Don’t Lose Your Salt


So I found myself feeling discouraged because I had not made very good progress on my list of goals for the month of April. Some of these goals- like practice my bass every day- were so laughably behind schedule that I couldn’t make them happen if I’d wanted to. Others were goals predicated on other goals being finished first which would also never be within reach.

One of the few goals still within my reach was to do a 10 mile run in one day. My original intent was to build up to this with a formal and diligent training schedule, but that pretty much fell to pieces in the face of social obligations and laziness. It wasn’t completely beyond the realm of possibility, though: I could do six miles pretty handily and I had run ten miles in the past. In theory I knew that I could do it.

So this morning I set out to do so.

It was a cool and overcast morning which bode well: it would save me from having to wear sunglasses or put on sunscreen. The first three miles were uneventful except that I kept finding myself being tailed by other sidewalk users: first it was other runners, then a series of bikers. It makes me incredibly uncomfortable to have people behind me: doubly so considering that my running skorts had ridden up in an unforgiving way and I wasn’t prepared to put on a show for my erstwhile followers.

It was a relief to turn onto the bike path and away from traffic for a while. I managed to lose the bikers who had been following me and, after I was a prudent distance from the street I was able to rearrange my running gear.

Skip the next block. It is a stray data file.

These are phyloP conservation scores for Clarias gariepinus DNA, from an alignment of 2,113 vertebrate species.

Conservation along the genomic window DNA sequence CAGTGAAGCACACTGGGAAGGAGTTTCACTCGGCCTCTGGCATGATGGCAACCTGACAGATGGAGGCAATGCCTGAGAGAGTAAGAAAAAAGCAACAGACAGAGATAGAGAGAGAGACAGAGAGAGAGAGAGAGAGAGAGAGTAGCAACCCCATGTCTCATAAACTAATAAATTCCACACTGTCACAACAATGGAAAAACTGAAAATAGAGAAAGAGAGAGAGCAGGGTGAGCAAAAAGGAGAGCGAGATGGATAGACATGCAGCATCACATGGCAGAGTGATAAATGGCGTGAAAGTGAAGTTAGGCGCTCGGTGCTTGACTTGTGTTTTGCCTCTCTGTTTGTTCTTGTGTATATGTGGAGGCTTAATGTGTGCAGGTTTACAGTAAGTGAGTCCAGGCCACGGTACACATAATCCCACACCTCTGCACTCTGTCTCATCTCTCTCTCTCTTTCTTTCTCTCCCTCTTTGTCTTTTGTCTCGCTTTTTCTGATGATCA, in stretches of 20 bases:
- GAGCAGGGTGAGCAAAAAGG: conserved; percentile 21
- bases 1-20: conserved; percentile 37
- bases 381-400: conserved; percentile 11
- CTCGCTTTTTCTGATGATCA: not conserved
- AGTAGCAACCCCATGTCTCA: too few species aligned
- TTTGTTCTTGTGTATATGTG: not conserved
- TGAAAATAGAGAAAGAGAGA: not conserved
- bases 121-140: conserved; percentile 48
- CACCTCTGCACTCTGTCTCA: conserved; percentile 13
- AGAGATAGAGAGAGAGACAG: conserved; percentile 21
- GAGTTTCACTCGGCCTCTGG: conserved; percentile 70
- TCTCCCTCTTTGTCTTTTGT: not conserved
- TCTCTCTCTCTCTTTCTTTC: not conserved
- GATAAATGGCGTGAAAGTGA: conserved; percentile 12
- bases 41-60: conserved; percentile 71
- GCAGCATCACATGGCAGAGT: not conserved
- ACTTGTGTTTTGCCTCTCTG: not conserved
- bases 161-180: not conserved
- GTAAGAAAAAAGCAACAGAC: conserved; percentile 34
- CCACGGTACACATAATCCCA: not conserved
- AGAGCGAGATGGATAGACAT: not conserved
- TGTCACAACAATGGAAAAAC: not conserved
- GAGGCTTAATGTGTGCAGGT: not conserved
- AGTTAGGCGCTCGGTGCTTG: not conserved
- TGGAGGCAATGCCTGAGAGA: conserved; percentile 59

I wasn’t planning to follow the bike path for long but it wasn’t long after I turned onto the next street before I had yet another bike-follower. By now my “running” was devolving into “jogging” and I was beginning to feel aching in my joints and burning on the soles of my feet.

I wish I could say that I finished strong and made it home on a second wind in that invigorating and largely pain-free runners high that I have heard so much about. There was no second wind- there was barely even a much-deflated first wind. My “jogging” had devolved to “walk-trot”. Emphasis on “walk” and really more of a stagger. But I did it and I was proud and after soaking my legs in the pool for ten minutes I was almost able to limp to my apartment without needing to lean on a wall.

Certainly I was sore and thirsty, but the real problem was that I had sweat out all of my salts and was having trouble staying focused. Even now that I’ve had time to eat and drink and rest a bit I am still more than a little bit scattered. I blame that on the salts too.

I think we need to adopt a new idiom into our language: “Don’t lose your salt.” It would mean “Don’t work so hard that you will be useless for the rest of the day” and could apply both to running and to any task that saps us of our resources.

Pace yourself. Don’t lose your salt.

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~ by Gwydhar Gebien on April 29, 2013.

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